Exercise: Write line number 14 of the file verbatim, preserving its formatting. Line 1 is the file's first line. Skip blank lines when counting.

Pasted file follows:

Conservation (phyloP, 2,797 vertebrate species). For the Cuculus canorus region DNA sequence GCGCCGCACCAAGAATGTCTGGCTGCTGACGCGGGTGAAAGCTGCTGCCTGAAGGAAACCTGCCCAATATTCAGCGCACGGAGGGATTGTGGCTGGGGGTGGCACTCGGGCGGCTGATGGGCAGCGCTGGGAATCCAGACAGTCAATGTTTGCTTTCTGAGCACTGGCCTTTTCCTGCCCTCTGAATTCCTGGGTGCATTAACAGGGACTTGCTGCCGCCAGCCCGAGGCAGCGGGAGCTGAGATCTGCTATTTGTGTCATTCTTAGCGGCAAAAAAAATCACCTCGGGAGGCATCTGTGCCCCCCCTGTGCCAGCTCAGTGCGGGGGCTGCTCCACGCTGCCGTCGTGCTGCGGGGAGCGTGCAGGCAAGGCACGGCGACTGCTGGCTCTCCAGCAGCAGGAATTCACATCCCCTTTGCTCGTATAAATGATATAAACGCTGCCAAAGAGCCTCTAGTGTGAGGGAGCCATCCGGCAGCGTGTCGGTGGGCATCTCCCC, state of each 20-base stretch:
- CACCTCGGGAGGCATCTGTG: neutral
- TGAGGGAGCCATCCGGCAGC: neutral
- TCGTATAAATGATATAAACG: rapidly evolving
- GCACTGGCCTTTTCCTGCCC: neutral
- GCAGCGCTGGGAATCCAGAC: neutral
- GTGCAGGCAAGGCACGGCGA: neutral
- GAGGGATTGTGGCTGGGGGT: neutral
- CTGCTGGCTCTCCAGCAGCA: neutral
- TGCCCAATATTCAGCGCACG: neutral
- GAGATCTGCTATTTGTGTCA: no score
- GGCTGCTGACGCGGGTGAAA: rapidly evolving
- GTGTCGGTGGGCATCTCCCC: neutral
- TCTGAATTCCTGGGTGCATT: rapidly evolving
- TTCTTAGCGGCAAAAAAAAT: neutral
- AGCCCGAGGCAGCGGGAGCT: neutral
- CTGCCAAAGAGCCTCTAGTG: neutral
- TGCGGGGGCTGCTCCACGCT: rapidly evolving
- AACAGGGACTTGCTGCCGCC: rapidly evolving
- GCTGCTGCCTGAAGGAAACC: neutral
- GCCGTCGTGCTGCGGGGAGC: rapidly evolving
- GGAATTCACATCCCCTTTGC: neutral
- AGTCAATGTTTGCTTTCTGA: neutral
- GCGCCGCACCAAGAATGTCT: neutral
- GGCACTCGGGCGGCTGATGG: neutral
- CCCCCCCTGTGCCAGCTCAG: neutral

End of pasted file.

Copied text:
- TCTGAATTCCTGGGTGCATT: rapidly evolving